“In fact,” says Talbert, “one of the reasons High Point Chemical ultimately selected this application was our ability to provide large energy savings. Until now, High Point had not been recovering any of its energy.”
On the heating side, Talbert and Chandler estimated that the recovery coils would generate a gas savings of 17,350 cu ft of gas/yr, based on a 5,195-hr heating season, a load value of 60%, and a heating value of less than 2,500 Btu per cu ft.
On the cooling side of recovery, an estimated 9,224 kWh will be saved each year based on a 3,569-hr cooling season and 10 SEER.
“The bottom line,” says Nicholson, “is that the customer will reach full return on investment within three years. After that, all of the savings are gravy.”
Means to get btu recoveryBtu reclaim or recovery can be done a number of ways: air-to-air, a heat-recovery wheel, or through circulating water through a fluid-transfer system called a heat reclaim coil. Chandler uses the latter.
“From a general technical standpoint, it’s the simplest way to do this,” adds Talbert. “It also happens to be an efficient way for us to do it, because we were able to treat the exhaust system as a separate entity from the makeup air unit, rather than combining the two products into one piece of hardware.”
Beyond the two recovery coils, the system’s makeup air handler comes equipped with a five-row, 10-fpi, chilled-water coil, and a two-row, eight-fpi, warm-water coil to finish conditioning incoming air.
“That’s the beauty of air handlers,” says Nicholson. “You can stack coils, putting a chilled-water coil hitched to a chiller next to warm-water coil hooked up to a heat source to meet the load requirements in any season.”
A 93-ton Chandler chiller provides proportionally chilled water. On the warm-water side, High Point Chemical was able to utilize its supply of steam from its physical plant, which is converted to hot water and fed into the warm-water coils, avoiding any additional investment in boilers or any other heat source. This configuration also eliminates the need for a direct-fired gas appliance.
In a tight spotPulling and pushing this much air requires substantial equipment, which can take up a lot of space.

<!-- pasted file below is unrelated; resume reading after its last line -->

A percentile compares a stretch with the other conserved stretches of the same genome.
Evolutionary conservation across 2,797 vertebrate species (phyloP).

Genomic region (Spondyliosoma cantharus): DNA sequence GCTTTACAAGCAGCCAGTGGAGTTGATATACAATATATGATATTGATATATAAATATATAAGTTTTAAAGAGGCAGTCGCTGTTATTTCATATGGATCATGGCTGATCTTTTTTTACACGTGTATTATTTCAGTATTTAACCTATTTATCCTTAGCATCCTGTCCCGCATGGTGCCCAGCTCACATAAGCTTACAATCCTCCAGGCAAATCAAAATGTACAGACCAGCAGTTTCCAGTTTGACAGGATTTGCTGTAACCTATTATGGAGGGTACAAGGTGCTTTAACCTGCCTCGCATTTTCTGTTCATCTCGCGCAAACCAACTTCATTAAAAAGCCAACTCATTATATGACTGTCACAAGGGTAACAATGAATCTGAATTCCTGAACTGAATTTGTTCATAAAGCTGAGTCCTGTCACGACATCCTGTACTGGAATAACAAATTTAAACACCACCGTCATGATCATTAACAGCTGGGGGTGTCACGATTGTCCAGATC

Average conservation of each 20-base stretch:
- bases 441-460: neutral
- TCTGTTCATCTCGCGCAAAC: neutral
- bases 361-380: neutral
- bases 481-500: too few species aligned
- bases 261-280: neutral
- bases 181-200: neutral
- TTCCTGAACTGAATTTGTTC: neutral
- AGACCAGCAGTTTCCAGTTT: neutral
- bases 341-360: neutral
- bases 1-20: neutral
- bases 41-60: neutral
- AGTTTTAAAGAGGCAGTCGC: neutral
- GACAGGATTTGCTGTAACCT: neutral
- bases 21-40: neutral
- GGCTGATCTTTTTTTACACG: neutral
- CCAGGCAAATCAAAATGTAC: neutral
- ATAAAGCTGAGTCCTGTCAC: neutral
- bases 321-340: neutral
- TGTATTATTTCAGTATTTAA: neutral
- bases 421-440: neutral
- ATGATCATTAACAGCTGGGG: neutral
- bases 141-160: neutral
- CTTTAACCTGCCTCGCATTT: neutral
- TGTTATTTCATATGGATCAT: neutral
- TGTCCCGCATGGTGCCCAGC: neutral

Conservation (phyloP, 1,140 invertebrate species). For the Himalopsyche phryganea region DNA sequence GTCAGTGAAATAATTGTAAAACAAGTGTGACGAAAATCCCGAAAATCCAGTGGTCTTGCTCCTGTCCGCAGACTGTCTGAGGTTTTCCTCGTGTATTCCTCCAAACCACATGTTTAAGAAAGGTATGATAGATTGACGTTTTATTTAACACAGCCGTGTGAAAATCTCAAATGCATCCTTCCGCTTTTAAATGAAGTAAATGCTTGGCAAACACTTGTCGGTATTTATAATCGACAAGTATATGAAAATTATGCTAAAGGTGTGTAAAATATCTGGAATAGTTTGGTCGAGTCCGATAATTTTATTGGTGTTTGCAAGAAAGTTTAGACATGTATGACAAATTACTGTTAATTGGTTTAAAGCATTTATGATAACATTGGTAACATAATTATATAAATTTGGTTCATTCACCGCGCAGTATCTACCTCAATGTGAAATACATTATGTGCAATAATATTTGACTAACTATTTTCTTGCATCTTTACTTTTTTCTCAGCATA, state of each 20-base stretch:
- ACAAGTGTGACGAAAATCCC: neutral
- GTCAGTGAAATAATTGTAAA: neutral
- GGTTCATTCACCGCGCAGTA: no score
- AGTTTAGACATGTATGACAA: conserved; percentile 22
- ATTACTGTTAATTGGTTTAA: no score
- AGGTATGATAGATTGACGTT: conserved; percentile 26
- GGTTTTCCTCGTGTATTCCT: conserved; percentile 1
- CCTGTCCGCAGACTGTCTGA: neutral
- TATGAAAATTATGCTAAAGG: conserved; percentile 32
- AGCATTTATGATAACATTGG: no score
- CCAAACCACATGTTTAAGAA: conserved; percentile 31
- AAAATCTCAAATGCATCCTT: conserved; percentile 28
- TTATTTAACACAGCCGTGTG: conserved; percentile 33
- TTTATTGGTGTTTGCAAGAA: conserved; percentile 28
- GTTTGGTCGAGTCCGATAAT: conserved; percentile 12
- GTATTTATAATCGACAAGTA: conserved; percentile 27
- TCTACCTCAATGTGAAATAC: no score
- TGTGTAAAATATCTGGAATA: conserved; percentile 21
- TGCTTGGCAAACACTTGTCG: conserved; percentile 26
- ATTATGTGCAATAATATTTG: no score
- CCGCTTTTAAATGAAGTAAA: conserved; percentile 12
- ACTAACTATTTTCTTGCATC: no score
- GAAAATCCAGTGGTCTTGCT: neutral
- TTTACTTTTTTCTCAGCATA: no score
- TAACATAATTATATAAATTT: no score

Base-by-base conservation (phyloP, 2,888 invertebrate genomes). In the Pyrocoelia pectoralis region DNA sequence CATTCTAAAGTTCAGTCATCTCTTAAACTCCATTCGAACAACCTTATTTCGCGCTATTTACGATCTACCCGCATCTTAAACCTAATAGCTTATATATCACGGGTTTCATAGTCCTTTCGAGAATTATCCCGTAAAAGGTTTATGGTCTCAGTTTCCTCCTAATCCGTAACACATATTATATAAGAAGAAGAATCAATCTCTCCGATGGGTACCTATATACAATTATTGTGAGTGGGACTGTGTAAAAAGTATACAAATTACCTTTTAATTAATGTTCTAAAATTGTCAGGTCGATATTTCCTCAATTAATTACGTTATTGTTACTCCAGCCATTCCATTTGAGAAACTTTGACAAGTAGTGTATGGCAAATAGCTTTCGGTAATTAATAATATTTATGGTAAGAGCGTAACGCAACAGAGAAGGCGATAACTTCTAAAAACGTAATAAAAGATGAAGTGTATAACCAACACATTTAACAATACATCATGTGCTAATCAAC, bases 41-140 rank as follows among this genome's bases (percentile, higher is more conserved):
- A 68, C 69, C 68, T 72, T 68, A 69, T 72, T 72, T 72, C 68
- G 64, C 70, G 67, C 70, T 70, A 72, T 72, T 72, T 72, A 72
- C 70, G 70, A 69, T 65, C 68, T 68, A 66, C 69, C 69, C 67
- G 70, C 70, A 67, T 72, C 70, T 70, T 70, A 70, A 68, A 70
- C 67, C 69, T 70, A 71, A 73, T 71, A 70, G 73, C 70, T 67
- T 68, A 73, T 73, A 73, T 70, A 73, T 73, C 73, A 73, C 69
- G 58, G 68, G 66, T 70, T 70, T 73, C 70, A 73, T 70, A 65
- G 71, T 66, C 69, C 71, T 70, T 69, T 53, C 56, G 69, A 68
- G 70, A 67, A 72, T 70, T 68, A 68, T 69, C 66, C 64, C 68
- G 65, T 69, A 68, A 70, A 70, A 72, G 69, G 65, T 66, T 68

“At 100 tons, this is a big job,” says Talbert. “We had a lot of equipment to go into a small area, and Chandler’s modular system was advantageous to High Point because of space limitations.”
Mike McMillan, project manager for general contractor Fowler, Jones, Bears, Inc., Winston-Salem, agrees. “The High Point Chemical site is very tight, both fiscally and physically,” says McMillan.
“Our original bid was over budget, but through value engineering — simply deductive reasoning — we suggested alternatives to give the owner some flexibility and lower prices.”
Chandler was a big part of this value engineering equation. High Point Chemical’s labs are located on the second floor, which typically calls for a roof-mounted or ground-level unit. Both of these options were out of the question, because High Point Chemical had misgivings about poking holes in the ceiling and wanted to keep its options open regarding future expansion, something a unit on the ground might prevent.
Chandler’s modular system made it possible to place the equipment on top of an adjacent, structurally enhanced loading dock at a mezzanine, off both the ground and the roof. “With this equipment package we had the flexibility to create a low-cost solution,” notes Talbert.
More information on Chandler air handlers is available from Heatcraft Refrigeration Products: 770-465-5600; 770-465-6018 (fax); www.heatcraft rpd.com (Web site).